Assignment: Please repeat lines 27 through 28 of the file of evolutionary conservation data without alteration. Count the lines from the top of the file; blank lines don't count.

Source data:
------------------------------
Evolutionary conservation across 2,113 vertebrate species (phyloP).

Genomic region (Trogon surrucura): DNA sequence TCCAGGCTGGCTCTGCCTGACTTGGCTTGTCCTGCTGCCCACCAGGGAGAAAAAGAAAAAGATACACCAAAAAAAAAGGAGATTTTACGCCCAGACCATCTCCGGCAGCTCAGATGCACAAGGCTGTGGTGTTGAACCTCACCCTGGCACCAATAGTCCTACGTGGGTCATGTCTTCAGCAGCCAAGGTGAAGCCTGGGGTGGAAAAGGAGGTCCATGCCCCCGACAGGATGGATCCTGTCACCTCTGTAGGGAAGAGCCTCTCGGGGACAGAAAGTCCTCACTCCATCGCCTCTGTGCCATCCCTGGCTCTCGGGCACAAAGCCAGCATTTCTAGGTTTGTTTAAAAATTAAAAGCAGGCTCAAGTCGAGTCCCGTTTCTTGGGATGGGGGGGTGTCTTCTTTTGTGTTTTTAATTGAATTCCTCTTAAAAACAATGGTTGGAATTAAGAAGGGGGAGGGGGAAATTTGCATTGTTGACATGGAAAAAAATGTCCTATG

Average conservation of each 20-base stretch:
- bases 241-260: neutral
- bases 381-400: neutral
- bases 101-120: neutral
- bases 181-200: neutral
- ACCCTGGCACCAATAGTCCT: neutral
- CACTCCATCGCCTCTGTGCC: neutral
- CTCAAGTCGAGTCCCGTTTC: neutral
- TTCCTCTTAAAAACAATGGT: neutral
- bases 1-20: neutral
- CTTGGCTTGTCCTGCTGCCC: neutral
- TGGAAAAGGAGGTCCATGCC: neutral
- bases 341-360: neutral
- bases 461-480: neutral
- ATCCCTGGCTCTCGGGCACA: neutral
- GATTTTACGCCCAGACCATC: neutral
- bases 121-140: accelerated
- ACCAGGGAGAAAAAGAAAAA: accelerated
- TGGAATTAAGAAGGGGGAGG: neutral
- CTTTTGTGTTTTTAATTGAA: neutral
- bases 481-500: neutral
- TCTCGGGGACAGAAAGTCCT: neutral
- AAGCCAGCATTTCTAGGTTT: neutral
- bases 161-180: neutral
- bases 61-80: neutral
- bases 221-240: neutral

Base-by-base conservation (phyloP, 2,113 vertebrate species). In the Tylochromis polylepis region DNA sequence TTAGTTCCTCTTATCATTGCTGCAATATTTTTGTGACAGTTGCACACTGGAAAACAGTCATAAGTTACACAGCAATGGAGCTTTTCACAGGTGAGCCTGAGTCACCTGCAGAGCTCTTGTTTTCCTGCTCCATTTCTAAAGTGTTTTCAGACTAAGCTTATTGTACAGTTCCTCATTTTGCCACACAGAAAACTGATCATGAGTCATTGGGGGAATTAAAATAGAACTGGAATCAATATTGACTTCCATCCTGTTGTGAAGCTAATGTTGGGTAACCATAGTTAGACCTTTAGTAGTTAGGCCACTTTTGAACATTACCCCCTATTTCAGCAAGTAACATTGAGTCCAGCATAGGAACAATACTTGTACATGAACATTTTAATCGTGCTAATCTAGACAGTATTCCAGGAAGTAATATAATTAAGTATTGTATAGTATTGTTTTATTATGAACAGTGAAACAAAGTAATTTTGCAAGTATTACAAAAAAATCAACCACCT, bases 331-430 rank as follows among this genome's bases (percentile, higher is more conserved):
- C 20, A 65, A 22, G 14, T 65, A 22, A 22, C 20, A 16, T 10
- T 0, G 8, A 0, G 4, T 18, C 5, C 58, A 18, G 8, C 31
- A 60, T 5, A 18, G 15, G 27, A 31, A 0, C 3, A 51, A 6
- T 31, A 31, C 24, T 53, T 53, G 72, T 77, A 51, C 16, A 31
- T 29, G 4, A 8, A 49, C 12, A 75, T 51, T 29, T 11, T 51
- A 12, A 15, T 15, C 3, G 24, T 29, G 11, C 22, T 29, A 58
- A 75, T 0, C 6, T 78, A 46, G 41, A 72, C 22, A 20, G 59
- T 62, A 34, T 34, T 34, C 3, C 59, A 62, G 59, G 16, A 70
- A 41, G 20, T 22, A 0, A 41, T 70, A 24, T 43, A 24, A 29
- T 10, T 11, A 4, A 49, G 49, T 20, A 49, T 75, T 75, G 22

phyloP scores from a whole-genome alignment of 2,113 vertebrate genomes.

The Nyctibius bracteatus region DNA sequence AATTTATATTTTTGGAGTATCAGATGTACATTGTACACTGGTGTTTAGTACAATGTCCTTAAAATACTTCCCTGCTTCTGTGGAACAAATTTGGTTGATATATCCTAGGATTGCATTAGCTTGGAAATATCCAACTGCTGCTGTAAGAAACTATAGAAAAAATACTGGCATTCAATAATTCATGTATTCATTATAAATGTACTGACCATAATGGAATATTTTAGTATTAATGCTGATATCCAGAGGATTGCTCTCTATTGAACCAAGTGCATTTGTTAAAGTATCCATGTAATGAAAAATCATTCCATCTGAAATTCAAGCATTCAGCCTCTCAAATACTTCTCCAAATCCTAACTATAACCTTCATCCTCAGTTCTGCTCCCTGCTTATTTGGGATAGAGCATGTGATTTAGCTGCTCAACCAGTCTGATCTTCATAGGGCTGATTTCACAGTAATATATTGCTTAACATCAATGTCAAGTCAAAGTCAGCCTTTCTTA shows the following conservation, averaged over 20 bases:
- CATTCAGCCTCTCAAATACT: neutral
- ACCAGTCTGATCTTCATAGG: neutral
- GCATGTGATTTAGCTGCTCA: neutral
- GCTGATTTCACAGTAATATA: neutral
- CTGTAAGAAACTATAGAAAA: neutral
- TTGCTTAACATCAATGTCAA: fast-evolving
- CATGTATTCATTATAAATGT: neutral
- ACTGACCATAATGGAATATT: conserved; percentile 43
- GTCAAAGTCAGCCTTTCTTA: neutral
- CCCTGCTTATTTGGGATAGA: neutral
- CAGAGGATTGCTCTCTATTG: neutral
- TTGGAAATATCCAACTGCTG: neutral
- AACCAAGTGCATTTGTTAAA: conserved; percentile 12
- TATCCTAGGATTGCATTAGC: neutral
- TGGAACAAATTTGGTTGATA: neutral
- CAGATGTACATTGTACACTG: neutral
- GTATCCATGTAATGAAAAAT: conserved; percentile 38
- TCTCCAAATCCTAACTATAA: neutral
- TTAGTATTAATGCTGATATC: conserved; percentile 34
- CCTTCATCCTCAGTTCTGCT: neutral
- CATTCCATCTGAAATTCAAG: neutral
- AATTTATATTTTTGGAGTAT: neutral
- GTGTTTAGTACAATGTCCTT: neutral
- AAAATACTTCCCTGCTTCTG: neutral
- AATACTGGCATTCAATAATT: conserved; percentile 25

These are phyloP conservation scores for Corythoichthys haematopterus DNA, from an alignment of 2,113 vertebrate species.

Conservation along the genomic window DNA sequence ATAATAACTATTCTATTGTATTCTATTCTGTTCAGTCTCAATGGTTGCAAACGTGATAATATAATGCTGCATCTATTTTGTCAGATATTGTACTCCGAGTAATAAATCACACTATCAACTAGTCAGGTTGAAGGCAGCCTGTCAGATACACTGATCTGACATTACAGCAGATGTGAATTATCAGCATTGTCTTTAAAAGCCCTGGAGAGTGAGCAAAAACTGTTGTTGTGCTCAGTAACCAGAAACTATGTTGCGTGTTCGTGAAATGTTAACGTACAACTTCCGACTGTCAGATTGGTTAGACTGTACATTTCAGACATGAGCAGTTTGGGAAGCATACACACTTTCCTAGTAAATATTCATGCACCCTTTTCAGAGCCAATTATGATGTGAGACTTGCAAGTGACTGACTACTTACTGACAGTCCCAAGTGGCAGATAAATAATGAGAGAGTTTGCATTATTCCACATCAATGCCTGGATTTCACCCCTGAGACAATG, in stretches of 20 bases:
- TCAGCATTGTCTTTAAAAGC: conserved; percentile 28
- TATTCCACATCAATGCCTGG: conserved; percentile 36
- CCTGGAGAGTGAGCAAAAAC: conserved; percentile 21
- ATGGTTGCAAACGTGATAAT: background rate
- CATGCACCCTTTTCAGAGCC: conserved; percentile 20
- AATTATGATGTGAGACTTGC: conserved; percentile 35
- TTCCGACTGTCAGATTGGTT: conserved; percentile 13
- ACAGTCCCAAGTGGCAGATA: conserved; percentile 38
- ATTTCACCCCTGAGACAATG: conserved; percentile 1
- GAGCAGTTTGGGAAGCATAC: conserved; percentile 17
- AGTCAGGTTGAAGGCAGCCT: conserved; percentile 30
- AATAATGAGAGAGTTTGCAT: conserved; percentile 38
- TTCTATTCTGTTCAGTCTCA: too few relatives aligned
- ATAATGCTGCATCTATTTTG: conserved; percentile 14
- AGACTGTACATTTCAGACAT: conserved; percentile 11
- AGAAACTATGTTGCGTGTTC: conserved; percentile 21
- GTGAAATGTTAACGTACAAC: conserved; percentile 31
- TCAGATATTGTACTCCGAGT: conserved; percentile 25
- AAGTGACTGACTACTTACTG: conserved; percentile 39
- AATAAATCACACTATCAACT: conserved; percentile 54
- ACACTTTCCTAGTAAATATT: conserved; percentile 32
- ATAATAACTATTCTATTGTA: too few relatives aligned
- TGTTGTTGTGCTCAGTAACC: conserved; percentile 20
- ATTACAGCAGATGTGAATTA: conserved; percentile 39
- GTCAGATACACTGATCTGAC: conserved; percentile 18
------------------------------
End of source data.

- bases 61-80: neutral
- bases 221-240: neutral